A generative model is a powerful way of learning any kind of data distribution using unsupervised learning and they have achieved tremendous success in recent years. In the context of biomedical imaging, generative models are being actively explored for many important and diverse applications that include image and video synthesis, representation learning and semi-supervised learning, domain adaptation, text to image synthesis, image compression, super-resolution, inpainting, saliency prediction, image enhancement, style transfer and texture synthesis, and image-to-image translation. Generative models also hold great potential for regularizing inverse problems that arise in biomedical image formation. This course will provide an introduction to the use of deep neural networks for generative modeling in the context of biomedical image science. An emphasis will be placed on variational autoencoders (VAEs) and generative adversarial networks (GANs), as these are currently two of the most commonly employed and efficient approaches. The use of generative models for exploring data-acquisition designs optimizing the performance of imaging systems will also be introduced. Practical details regarding the successful training and evaluation of deep generative models using biomedical image data will introduced throughout the course. This will be reinforced via homework assignments and a final project that require hands-on training of networks facilitated by allocations of GPU time. 4 graduate hours. No professional credit. Prerequisite: BIOE 486, BIOE 485, BIOE 483, BIOE 580 or consent of instructor.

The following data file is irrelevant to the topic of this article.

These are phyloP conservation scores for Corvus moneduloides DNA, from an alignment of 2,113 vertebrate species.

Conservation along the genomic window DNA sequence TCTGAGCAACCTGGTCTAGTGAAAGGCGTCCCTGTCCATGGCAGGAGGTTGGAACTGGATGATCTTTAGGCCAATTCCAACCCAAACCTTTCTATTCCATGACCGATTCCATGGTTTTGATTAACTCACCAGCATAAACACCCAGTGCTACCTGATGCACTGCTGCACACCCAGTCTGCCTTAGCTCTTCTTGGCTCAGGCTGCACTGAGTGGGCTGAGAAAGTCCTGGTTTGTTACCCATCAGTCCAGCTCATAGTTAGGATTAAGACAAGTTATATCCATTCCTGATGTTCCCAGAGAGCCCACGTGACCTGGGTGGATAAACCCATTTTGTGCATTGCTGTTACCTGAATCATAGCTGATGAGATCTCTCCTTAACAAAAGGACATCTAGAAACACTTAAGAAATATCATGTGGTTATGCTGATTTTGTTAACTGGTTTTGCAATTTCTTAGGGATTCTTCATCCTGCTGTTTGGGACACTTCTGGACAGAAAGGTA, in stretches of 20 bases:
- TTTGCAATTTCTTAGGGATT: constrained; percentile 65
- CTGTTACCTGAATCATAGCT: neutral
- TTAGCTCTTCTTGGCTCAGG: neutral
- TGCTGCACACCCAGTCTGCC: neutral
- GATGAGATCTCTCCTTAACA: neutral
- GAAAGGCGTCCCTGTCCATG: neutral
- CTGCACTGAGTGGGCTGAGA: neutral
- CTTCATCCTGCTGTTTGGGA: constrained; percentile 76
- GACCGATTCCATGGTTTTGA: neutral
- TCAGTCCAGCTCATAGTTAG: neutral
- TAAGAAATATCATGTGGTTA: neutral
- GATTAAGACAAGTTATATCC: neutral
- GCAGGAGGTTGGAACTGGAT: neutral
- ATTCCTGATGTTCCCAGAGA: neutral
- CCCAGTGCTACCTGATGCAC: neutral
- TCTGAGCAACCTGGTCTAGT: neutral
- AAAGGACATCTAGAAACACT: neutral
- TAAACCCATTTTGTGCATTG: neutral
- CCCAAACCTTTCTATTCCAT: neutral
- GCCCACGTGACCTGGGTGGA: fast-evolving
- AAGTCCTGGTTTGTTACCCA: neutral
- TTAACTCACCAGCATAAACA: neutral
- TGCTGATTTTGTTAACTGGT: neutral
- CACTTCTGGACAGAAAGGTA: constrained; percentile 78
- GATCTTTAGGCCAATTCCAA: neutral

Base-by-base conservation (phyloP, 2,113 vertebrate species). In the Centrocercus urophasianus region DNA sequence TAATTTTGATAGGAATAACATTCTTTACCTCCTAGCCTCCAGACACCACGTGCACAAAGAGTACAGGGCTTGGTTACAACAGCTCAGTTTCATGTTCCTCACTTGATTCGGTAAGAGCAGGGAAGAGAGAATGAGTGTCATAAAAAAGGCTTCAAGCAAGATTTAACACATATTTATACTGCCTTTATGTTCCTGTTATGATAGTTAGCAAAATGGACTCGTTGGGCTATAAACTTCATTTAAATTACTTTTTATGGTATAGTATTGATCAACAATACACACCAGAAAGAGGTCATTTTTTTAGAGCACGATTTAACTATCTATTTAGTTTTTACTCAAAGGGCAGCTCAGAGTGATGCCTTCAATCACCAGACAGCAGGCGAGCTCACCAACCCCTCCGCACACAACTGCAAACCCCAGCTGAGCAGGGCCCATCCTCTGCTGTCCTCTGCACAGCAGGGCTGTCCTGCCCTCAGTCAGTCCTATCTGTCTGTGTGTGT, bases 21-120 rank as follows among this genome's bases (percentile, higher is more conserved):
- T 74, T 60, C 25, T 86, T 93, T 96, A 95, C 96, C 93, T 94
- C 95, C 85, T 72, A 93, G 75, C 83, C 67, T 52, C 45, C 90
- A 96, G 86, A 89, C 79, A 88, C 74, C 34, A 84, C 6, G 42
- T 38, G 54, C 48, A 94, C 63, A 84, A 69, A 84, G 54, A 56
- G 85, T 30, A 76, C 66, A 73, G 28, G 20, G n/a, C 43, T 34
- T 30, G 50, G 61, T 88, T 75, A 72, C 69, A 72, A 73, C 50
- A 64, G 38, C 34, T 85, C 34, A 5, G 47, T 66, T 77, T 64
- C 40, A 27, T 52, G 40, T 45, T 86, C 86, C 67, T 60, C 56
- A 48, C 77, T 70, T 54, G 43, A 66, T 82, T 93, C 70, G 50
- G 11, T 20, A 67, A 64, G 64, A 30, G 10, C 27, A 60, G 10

This journal-club style course will expose students to the modern literature on biomedical imaging and machine learning. Students will be exposed to cutting edge topics in the rapidly evolving field of biomedical image computing. Additionally, the course will prepare students for the capstone project in the Biomedical Image Computing MS degree program that will take place in the third semester of the program. During this course, students will interact with potential project mentors and engage in detailed literature reviews related to potential projects. 1 graduate hour. No professional credit. Approved for S/U grading only. Prerequisite: Graduate student standing. Concurrent enrollment in BIOE 484 and BIOE 486 is required. Restricted to students in the Biomedical Image Computing M.S. degree program only.
In this course students will complete a project that utilizes machine learning methods and advanced computational tools to solve a problem related to bioimaging. The projects will utilize experimental bioimage data that is contributed by a project sponsor and/or available via open source databases. While these projects need not be publishable or perfectly novel, they will involve the systematic application and evaluation of machine learning and image computing methods. It is expected that, by solving actual problems posed by industry or clinical partners, students will gain marketable experience but, ideally, also will make inroads with their future employers. 4 graduate hours. No professional credit. Prerequisite: BIOE 588, BIOE 484, BIOE 486, BIOE 580. Concurrent enrollmment in BIOE 489 is required. Restricted to students enrolled in the Biomedical Image Computing MS degree program only.
Special project or reading activity. May be repeated. Prerequisite: Approved written application to department as specified by department or instructor.
Subject offerings of new and developing areas of knowledge in bioengineering intended to augment the existing curriculum. See Class Schedule or departmental course information for topics and prerequisites. 1 to 4 graduate hours. No professional credit. May be repeated in the same or separate terms if topics vary.
Bioengineering graduate thesis research. Approved for S/U grading only. May be repeated.